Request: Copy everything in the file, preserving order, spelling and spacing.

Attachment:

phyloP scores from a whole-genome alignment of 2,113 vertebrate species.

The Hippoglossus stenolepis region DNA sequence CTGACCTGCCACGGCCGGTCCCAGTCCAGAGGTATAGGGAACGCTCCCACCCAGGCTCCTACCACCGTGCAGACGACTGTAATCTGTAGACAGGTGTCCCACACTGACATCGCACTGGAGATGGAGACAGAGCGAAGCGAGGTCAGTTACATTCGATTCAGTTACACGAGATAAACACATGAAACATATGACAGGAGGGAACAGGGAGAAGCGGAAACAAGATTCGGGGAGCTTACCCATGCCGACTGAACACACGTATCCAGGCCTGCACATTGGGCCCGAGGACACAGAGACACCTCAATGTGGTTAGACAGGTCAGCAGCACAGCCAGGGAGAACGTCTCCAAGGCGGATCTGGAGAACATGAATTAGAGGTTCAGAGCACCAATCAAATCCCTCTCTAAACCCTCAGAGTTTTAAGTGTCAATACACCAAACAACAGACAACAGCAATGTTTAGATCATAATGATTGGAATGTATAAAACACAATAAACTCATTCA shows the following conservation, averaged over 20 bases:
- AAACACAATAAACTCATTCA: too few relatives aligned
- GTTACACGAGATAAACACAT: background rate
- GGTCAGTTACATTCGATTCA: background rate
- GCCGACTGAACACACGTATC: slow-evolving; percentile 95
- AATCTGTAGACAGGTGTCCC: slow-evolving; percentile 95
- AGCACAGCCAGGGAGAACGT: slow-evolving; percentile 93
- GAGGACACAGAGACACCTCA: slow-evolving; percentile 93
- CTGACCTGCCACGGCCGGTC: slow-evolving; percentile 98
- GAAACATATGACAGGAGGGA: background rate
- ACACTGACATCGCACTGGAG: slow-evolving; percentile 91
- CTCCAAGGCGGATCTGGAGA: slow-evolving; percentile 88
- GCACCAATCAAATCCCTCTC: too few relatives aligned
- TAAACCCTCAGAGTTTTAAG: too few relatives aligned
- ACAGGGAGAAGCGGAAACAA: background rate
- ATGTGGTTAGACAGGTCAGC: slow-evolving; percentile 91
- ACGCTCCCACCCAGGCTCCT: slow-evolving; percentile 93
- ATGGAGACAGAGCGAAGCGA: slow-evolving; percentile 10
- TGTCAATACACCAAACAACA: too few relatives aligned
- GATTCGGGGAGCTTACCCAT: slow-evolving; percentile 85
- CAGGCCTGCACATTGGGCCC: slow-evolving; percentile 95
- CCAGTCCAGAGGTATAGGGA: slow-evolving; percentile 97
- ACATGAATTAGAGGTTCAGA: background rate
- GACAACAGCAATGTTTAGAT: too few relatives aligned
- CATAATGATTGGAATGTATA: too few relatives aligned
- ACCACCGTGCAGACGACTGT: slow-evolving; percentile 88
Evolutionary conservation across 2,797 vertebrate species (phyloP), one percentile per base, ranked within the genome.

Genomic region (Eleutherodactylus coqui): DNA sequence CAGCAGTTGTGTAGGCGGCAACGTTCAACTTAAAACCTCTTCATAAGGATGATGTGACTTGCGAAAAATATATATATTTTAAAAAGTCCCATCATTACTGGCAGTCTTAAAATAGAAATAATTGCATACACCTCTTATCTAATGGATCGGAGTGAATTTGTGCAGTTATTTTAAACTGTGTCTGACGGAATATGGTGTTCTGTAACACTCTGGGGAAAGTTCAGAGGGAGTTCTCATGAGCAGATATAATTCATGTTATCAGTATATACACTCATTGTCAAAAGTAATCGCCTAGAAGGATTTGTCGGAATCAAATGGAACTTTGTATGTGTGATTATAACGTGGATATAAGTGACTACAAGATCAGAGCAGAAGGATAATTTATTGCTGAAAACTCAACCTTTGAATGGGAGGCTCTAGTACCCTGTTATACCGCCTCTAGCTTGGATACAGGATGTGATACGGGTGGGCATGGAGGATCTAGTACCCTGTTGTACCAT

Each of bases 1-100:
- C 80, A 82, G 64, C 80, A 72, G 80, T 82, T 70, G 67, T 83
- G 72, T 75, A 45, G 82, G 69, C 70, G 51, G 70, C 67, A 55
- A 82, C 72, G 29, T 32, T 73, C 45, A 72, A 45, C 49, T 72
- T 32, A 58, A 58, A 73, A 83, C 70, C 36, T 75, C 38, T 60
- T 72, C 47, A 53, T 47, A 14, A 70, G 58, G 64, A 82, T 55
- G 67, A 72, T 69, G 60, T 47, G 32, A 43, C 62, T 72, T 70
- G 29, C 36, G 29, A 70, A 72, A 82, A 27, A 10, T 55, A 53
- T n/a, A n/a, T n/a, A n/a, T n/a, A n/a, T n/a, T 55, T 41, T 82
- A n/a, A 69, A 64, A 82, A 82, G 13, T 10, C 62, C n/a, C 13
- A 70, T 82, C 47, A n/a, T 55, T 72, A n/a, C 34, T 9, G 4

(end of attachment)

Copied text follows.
phyloP scores from a whole-genome alignment of 2,113 vertebrate species.

The Hippoglossus stenolepis region DNA sequence CTGACCTGCCACGGCCGGTCCCAGTCCAGAGGTATAGGGAACGCTCCCACCCAGGCTCCTACCACCGTGCAGACGACTGTAATCTGTAGACAGGTGTCCCACACTGACATCGCACTGGAGATGGAGACAGAGCGAAGCGAGGTCAGTTACATTCGATTCAGTTACACGAGATAAACACATGAAACATATGACAGGAGGGAACAGGGAGAAGCGGAAACAAGATTCGGGGAGCTTACCCATGCCGACTGAACACACGTATCCAGGCCTGCACATTGGGCCCGAGGACACAGAGACACCTCAATGTGGTTAGACAGGTCAGCAGCACAGCCAGGGAGAACGTCTCCAAGGCGGATCTGGAGAACATGAATTAGAGGTTCAGAGCACCAATCAAATCCCTCTCTAAACCCTCAGAGTTTTAAGTGTCAATACACCAAACAACAGACAACAGCAATGTTTAGATCATAATGATTGGAATGTATAAAACACAATAAACTCATTCA shows the following conservation, averaged over 20 bases:
- AAACACAATAAACTCATTCA: too few relatives aligned
- GTTACACGAGATAAACACAT: background rate
- GGTCAGTTACATTCGATTCA: background rate
- GCCGACTGAACACACGTATC: slow-evolving; percentile 95
- AATCTGTAGACAGGTGTCCC: slow-evolving; percentile 95
- AGCACAGCCAGGGAGAACGT: slow-evolving; percentile 93
- GAGGACACAGAGACACCTCA: slow-evolving; percentile 93
- CTGACCTGCCACGGCCGGTC: slow-evolving; percentile 98
- GAAACATATGACAGGAGGGA: background rate
- ACACTGACATCGCACTGGAG: slow-evolving; percentile 91
- CTCCAAGGCGGATCTGGAGA: slow-evolving; percentile 88
- GCACCAATCAAATCCCTCTC: too few relatives aligned
- TAAACCCTCAGAGTTTTAAG: too few relatives aligned
- ACAGGGAGAAGCGGAAACAA: background rate
- ATGTGGTTAGACAGGTCAGC: slow-evolving; percentile 91
- ACGCTCCCACCCAGGCTCCT: slow-evolving; percentile 93
- ATGGAGACAGAGCGAAGCGA: slow-evolving; percentile 10
- TGTCAATACACCAAACAACA: too few relatives aligned
- GATTCGGGGAGCTTACCCAT: slow-evolving; percentile 85
- CAGGCCTGCACATTGGGCCC: slow-evolving; percentile 95
- CCAGTCCAGAGGTATAGGGA: slow-evolving; percentile 97
- ACATGAATTAGAGGTTCAGA: background rate
- GACAACAGCAATGTTTAGAT: too few relatives aligned
- CATAATGATTGGAATGTATA: too few relatives aligned
- ACCACCGTGCAGACGACTGT: slow-evolving; percentile 88
Evolutionary conservation across 2,797 vertebrate species (phyloP), one percentile per base, ranked within the genome.

Genomic region (Eleutherodactylus coqui): DNA sequence CAGCAGTTGTGTAGGCGGCAACGTTCAACTTAAAACCTCTTCATAAGGATGATGTGACTTGCGAAAAATATATATATTTTAAAAAGTCCCATCATTACTGGCAGTCTTAAAATAGAAATAATTGCATACACCTCTTATCTAATGGATCGGAGTGAATTTGTGCAGTTATTTTAAACTGTGTCTGACGGAATATGGTGTTCTGTAACACTCTGGGGAAAGTTCAGAGGGAGTTCTCATGAGCAGATATAATTCATGTTATCAGTATATACACTCATTGTCAAAAGTAATCGCCTAGAAGGATTTGTCGGAATCAAATGGAACTTTGTATGTGTGATTATAACGTGGATATAAGTGACTACAAGATCAGAGCAGAAGGATAATTTATTGCTGAAAACTCAACCTTTGAATGGGAGGCTCTAGTACCCTGTTATACCGCCTCTAGCTTGGATACAGGATGTGATACGGGTGGGCATGGAGGATCTAGTACCCTGTTGTACCAT

Each of bases 1-100:
- C 80, A 82, G 64, C 80, A 72, G 80, T 82, T 70, G 67, T 83
- G 72, T 75, A 45, G 82, G 69, C 70, G 51, G 70, C 67, A 55
- A 82, C 72, G 29, T 32, T 73, C 45, A 72, A 45, C 49, T 72
- T 32, A 58, A 58, A 73, A 83, C 70, C 36, T 75, C 38, T 60
- T 72, C 47, A 53, T 47, A 14, A 70, G 58, G 64, A 82, T 55
- G 67, A 72, T 69, G 60, T 47, G 32, A 43, C 62, T 72, T 70
- G 29, C 36, G 29, A 70, A 72, A 82, A 27, A 10, T 55, A 53
- T n/a, A n/a, T n/a, A n/a, T n/a, A n/a, T n/a, T 55, T 41, T 82
- A n/a, A 69, A 64, A 82, A 82, G 13, T 10, C 62, C n/a, C 13
- A 70, T 82, C 47, A n/a, T 55, T 72, A n/a, C 34, T 9, G 4